The first one I encountered, the first one that Platt wrote but which was set later in Steve’s life, was the supernatural/psychological tale called The Blue Man, about a weird and mysterious guest who comes to visit Steve’s uncle’s rundown hotel in
The third in the Steve Forrest series was also the third that I read: the wonderful, evocative, sympathetic paranormal tale The Mystery of the Witch Who Wouldn’t, which is the only kids’ (hell, only adults’) book I’ve ever read that deal with issues of the supernatural plausibly, as if they were neither fairy tales nor delusions, but simply not-yet-understood science. Steve Forrest returns, as well as his sort-of girlfriend Minerva (whose dad is a cop and is easily the coolest, smartest, mentally- and physically-toughest adolescent female in any of the young-adult’s fiction I read: as Steve narrates “she’s a good ball-player and she packs a mean punch. No one picks a fight with Minerva Landry”) and his best friend Herky Krakower, a polio survivor whose physical infirmity is no mask for the precision of his mind—both this book and its predecessor are full of references to codes, ciphers, and obscure learning, and Herky’s encyclopedic knowledge and computer-fast analysis make him the real hero of Witch, as well as incredibly imaginative one-off and bit characters, including the mandragora-addicted undertaker, his bleached-blond sexbomb nurse wife, and Aurelia Hepburn, the grandmotherly old lady from the Outer Hebrides whose white magic, in the climactic scene in a burning windmill in Long Island Sound, saves all their lives.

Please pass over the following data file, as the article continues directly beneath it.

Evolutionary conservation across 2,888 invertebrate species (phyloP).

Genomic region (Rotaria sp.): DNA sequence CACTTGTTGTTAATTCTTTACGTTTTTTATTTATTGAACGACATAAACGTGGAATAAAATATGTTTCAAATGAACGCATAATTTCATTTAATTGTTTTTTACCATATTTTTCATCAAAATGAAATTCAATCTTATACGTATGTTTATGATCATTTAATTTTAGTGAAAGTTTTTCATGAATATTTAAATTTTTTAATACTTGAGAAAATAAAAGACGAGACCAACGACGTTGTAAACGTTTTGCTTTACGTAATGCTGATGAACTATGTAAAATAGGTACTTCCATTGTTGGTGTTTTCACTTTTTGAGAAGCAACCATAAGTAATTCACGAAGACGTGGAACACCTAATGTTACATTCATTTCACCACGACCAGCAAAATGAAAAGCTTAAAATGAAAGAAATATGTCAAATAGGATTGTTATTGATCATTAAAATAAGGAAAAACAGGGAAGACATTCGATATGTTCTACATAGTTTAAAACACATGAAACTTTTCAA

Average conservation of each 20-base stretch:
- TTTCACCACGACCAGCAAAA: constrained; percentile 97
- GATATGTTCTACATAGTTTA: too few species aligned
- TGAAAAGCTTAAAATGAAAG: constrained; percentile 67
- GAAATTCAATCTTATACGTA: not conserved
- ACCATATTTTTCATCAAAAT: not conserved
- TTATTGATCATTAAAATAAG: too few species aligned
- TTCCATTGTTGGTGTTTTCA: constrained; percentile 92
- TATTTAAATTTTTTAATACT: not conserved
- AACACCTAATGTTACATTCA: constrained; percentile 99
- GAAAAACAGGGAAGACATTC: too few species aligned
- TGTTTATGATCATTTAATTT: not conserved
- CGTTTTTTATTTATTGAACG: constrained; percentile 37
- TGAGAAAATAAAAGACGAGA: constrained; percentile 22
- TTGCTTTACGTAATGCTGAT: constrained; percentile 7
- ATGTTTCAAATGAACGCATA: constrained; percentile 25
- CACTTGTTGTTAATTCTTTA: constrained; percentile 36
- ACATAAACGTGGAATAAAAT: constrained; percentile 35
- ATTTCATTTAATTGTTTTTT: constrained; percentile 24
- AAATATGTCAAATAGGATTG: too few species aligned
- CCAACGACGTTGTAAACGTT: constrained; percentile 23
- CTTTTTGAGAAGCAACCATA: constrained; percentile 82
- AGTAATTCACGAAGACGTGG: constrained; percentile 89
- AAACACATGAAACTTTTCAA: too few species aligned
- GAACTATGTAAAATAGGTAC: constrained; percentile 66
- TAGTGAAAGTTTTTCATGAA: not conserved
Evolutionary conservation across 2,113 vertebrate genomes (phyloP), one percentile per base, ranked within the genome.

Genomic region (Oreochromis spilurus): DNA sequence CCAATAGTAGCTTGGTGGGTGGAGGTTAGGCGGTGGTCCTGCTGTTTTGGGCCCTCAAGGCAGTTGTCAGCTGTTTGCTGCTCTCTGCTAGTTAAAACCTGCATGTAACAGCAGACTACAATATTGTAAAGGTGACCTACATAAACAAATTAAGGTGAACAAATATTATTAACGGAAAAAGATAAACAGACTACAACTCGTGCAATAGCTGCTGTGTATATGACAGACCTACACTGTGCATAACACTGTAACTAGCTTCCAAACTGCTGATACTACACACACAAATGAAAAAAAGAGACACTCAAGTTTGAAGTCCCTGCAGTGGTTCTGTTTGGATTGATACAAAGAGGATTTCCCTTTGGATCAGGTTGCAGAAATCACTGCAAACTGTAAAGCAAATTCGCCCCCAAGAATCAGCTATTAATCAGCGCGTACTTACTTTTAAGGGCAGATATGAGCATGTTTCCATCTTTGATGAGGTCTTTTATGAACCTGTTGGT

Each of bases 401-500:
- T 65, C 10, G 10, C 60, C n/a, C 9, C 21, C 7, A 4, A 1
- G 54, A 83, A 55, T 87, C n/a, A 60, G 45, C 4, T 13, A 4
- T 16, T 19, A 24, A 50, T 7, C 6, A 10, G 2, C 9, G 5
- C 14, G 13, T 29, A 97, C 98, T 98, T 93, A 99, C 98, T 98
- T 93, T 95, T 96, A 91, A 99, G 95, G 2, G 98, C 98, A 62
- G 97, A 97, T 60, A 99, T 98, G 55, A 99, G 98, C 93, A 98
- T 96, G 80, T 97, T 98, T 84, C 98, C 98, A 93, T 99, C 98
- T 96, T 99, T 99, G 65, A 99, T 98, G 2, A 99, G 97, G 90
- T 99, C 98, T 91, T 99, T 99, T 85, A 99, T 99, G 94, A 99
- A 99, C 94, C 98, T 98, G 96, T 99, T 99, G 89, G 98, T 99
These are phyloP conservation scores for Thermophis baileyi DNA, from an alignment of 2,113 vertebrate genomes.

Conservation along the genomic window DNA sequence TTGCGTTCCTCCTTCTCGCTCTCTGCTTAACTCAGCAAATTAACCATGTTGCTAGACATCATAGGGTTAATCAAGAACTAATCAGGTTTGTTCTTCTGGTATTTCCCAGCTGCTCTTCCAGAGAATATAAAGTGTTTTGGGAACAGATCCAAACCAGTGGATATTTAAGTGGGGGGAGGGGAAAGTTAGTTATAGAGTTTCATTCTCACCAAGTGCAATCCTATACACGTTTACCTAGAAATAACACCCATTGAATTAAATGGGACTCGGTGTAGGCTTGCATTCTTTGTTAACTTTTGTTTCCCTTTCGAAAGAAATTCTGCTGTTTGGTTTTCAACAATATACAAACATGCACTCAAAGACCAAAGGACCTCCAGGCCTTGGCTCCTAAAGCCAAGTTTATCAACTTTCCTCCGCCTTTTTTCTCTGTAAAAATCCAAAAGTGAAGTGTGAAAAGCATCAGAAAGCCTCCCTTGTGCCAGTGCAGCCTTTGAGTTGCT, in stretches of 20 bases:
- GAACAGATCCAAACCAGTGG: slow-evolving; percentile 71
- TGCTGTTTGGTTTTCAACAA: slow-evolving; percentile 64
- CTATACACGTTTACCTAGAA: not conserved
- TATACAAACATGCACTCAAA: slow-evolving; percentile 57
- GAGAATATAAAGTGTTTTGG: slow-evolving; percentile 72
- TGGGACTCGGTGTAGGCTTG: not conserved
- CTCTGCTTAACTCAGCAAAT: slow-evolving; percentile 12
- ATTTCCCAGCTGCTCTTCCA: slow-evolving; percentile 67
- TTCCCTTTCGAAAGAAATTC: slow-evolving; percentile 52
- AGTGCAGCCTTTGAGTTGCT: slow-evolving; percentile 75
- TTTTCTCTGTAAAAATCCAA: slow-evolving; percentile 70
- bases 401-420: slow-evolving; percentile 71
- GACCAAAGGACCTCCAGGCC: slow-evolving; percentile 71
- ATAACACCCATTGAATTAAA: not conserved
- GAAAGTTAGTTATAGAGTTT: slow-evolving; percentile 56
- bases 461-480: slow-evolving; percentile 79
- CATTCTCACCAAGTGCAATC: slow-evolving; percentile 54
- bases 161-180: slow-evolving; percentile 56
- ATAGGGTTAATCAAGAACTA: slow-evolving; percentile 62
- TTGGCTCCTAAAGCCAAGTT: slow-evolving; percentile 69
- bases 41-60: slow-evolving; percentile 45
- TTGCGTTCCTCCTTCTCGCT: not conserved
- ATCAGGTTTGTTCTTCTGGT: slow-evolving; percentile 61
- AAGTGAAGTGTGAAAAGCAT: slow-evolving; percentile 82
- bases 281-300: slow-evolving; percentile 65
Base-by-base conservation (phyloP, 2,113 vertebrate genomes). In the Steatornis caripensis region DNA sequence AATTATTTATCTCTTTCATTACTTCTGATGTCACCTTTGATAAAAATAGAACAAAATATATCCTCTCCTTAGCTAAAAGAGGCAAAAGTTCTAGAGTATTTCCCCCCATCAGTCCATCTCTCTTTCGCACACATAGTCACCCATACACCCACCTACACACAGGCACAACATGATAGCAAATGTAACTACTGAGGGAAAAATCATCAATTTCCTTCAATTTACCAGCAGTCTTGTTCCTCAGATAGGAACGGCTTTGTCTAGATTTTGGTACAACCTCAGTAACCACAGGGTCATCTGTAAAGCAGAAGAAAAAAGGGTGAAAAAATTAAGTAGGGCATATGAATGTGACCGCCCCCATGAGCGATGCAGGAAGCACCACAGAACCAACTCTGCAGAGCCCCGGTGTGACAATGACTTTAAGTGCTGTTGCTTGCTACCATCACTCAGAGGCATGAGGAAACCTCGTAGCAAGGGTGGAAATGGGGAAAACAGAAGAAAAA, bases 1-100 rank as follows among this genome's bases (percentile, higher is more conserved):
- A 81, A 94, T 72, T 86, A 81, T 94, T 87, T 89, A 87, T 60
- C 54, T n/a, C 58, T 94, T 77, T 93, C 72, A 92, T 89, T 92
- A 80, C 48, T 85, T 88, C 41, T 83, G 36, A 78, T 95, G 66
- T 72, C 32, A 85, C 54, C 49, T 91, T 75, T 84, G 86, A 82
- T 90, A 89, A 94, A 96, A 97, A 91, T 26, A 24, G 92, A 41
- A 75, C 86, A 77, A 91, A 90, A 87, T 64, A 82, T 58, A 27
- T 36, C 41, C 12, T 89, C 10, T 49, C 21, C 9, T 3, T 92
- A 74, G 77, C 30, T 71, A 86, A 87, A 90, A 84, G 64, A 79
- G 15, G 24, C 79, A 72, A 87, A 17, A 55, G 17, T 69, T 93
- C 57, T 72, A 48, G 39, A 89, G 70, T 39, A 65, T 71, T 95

The second in the series, and surely a book that helped save my life and shape my future, is Platt’s masterpiece, Sinbad and Me. It’s the story of Steve’s twelfth summer when, having flunked math and facing summer school, persuades his folks to let him stay on in the house on the outer shore of Long Island, in company with his English bulldog Sinbad (easily in the running for the greatest name dog name ever). Left to their own devices, Sinbad and Steve find themselves in all kind of hot water: nearly drowning in an undertow trying to get into a locked summer home; investigated by both the FBI, the Mob, and Steve’s summer science teacher; and yet Platt still finds time for fascinating (to a young teen) plot eddies into numismatism, pirates, immigration history, the background and personality of bulldogs, and the architecture of Long Island (Steve is an architecture buff and first bonds with his science teacher because of Steve’s wonderfully engaging conversation about the eras of American architecture).